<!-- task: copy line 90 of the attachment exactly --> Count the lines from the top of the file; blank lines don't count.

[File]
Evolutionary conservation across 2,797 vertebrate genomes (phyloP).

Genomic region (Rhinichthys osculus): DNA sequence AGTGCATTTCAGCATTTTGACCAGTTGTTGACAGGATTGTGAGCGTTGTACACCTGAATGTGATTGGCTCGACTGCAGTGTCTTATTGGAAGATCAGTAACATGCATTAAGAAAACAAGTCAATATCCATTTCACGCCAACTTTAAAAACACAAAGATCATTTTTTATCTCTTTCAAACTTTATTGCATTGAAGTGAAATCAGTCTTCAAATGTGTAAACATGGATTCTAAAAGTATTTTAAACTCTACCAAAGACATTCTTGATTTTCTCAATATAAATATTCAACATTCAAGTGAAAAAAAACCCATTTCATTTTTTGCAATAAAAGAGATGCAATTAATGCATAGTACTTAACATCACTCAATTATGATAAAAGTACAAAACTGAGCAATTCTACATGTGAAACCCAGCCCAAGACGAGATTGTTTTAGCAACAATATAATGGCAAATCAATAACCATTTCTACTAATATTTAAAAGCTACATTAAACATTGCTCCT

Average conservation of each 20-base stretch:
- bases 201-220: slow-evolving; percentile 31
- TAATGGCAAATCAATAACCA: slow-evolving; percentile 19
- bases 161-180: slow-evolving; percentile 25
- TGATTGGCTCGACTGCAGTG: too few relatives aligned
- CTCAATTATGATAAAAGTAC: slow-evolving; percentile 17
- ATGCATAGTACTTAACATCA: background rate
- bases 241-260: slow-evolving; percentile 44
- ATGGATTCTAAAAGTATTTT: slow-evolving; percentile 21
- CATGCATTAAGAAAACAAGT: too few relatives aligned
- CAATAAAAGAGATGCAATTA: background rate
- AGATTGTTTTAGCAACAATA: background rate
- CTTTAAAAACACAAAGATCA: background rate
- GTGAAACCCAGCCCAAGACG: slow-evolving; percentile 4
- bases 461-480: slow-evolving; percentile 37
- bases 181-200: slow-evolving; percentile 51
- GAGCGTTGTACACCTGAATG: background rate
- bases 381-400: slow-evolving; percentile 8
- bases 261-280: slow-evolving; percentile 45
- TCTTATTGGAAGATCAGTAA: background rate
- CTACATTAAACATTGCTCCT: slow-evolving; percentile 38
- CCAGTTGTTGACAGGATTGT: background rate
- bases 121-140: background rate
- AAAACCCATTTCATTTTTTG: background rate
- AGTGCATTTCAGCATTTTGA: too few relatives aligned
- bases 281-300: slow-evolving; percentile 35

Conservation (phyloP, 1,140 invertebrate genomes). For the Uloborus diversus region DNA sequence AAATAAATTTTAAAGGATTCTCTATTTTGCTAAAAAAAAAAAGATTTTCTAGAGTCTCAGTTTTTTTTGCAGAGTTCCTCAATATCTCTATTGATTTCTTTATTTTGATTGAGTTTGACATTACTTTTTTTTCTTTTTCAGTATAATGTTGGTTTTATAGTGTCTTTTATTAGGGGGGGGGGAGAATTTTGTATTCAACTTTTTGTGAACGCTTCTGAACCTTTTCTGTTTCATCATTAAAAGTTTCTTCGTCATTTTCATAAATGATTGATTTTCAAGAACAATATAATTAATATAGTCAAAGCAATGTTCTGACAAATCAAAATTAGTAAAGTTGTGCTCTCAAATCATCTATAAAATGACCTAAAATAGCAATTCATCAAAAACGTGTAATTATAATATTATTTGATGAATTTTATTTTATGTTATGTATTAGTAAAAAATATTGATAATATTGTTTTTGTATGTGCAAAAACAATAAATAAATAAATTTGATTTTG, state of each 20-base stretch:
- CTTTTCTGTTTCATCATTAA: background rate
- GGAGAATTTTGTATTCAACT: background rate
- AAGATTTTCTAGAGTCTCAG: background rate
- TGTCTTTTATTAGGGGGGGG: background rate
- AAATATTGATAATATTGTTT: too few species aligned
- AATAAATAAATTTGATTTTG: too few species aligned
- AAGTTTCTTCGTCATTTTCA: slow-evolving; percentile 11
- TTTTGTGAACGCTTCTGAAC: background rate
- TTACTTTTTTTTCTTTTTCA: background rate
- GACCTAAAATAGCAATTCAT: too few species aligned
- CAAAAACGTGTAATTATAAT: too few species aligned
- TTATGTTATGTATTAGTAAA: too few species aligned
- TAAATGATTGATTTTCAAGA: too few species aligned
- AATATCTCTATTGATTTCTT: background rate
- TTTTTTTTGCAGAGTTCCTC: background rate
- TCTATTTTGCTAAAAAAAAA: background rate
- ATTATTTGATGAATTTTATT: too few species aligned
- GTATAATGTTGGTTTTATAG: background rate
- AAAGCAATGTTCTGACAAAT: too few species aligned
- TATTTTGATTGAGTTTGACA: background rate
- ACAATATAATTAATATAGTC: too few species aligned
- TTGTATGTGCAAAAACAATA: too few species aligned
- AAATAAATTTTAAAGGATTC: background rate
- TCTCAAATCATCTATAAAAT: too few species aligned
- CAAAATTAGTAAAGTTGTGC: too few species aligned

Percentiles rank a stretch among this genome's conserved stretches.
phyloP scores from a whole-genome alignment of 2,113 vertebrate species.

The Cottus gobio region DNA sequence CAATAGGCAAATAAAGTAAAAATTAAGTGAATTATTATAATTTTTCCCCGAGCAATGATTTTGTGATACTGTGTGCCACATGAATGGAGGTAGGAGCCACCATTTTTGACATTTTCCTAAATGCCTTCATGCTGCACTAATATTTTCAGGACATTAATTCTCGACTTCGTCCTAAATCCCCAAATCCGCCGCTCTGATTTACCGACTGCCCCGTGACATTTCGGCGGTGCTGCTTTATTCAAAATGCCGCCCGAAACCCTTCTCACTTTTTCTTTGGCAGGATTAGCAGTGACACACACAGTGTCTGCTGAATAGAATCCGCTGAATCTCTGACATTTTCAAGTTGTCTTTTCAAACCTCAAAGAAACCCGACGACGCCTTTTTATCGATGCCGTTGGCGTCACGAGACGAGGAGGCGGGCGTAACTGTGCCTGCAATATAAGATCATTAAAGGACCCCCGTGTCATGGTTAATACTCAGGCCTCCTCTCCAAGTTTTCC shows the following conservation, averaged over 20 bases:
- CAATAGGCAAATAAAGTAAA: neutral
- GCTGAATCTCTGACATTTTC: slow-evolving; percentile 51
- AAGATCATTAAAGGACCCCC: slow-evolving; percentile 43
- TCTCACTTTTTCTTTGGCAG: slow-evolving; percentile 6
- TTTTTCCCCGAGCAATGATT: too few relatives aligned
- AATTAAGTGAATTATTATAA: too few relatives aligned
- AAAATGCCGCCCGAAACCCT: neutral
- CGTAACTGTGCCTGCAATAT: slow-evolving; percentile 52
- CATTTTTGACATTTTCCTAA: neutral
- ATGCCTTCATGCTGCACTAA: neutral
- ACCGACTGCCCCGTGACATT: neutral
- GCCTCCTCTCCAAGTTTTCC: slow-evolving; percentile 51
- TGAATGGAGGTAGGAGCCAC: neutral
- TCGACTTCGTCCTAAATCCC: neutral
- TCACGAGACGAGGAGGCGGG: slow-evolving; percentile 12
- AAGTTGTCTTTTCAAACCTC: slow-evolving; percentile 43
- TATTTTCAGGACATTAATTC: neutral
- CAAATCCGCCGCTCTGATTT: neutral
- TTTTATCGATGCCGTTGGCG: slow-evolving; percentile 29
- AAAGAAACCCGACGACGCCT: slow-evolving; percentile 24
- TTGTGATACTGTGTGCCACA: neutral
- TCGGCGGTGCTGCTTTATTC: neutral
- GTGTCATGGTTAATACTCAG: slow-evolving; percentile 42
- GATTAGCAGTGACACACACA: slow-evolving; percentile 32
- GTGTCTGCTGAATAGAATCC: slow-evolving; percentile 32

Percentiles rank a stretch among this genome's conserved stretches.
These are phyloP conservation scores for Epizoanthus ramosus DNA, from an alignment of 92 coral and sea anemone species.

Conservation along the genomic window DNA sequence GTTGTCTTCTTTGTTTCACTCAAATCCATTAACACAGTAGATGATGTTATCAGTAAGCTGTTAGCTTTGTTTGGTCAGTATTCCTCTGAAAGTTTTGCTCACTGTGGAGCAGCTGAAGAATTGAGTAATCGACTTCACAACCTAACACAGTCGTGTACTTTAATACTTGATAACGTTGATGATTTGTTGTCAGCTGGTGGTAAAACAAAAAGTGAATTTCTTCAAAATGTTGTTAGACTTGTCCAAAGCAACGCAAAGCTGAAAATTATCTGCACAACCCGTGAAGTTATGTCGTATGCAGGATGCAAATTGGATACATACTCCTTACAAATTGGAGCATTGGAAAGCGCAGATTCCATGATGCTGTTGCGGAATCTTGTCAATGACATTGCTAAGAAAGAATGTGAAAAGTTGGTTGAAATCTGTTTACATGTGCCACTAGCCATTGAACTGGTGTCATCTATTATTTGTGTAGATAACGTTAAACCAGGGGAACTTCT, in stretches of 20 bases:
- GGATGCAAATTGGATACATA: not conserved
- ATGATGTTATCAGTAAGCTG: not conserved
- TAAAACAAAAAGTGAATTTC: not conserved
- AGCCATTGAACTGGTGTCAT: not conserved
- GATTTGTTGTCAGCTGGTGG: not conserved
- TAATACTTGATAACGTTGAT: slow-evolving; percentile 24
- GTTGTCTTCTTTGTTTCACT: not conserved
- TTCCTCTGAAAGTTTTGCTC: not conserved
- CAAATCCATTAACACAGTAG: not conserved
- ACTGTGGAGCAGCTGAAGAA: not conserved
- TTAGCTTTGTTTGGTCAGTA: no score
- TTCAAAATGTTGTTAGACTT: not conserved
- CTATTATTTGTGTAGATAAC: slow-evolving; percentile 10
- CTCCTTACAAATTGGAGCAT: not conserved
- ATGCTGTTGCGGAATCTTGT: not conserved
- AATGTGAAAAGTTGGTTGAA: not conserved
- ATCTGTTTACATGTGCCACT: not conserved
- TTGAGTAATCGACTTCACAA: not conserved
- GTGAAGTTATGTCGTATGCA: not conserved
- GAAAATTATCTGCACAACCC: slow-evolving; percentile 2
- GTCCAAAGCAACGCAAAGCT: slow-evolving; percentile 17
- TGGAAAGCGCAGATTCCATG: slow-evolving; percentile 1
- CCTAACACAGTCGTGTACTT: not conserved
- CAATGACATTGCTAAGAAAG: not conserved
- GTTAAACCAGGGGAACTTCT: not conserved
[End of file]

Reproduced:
- GATTTGTTGTCAGCTGGTGG: not conserved